Rain: Train, Go Away
There are days, and there are days. Today began like every other. Startled awake by Tom Jones blasting from my stereo (side note: download his cover of Portishead's "All Mine" ASAP), I slipped my arms through two holes I cut into a Hefty bag, knotted my accompanying twist-tie belt, and was ready to conquer New York City. All would have been OK, had it not been for one tiny, small inconvenience taking place outside: THE APOCALYPSE. The sky had opened, friends, and rain was reigning the city, transforming roads into above-ground sewers and me into one helpless hussy. And, as per yoozh, the trains weren't running. Sometimes I think Jerry Lewis is raising money for the wrong cause.
Sure, the Starbucks latte I threw back took the edge off. But I was soaked to the bone, hefty bag and all -- apparently the 8 inch diameter of the cardboard umbrella I bought from that half-dead Chinese woman wasn't enough to block out the downpour.
At this point, I did what any unhappily-employed girl in her right mind would do when the trains aren't running: say "Am I retarded?", go home, put some sweatpants on, watch Maury Povitch and have a good cry.
By 11, ready to finally work, I re-emerged from my lair of unwatchable programming to an overcast sky and a yuge crowd of pissed off West Sidahs. The trains still weren't running. But to my bosses, sticklers for proper attendance and punctuality, even this wouldn't be a good enough excuse. "Couldn't you have hang-glided your way downtown off the George Washington Bridge?" one would inevitably ask. I even debated being dragged balled up on a small bodyboard behind one of the two insanely packed buses that passed, a la the hotly disgruntled Keanu Reeves in Speed.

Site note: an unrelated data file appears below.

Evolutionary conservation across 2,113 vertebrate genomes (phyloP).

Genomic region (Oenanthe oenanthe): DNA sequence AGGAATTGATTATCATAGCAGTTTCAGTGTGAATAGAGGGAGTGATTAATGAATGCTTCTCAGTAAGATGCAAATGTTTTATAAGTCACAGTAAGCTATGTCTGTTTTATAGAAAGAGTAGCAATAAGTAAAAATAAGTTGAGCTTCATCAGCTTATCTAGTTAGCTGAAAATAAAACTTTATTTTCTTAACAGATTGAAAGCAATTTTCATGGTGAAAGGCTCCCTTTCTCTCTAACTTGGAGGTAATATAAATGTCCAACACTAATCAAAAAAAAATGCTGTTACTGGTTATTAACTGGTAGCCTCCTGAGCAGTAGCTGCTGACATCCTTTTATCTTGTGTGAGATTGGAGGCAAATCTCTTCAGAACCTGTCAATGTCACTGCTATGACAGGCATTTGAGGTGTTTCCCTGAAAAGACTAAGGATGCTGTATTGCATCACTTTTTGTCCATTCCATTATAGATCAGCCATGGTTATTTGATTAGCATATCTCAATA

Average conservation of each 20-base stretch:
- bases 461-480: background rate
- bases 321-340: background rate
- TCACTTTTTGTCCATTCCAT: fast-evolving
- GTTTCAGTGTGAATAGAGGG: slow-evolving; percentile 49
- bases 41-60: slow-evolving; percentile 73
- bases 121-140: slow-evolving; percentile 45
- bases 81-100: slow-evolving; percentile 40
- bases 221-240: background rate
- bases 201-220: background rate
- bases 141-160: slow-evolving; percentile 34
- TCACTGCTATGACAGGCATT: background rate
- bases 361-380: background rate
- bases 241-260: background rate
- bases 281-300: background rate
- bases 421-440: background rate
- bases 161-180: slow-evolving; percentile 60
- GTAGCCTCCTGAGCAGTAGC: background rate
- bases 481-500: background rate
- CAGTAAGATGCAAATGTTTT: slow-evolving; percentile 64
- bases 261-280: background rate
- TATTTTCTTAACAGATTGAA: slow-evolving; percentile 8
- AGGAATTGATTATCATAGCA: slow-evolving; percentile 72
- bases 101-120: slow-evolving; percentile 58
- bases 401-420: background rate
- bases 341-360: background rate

But I'm a hoofer and a shaker, so I walked my ass down to 42nd street, about 4 miles, to catch the train. Not such a bad walk, but in heeled boots, a blister's paradise. After being man-handled and pan-handled on a subway car as hot as a desert crotch for around an hour, I finally arrived at my job, bleeding, hobbling, sweat shpritzing from the pores not yet caked with city dirt. It was 1:00 p.m.
"What took you so long?" someone hissed, while throwing a stapler at my face. "I need copies made."
Sometimes I ask myself if it was worth it.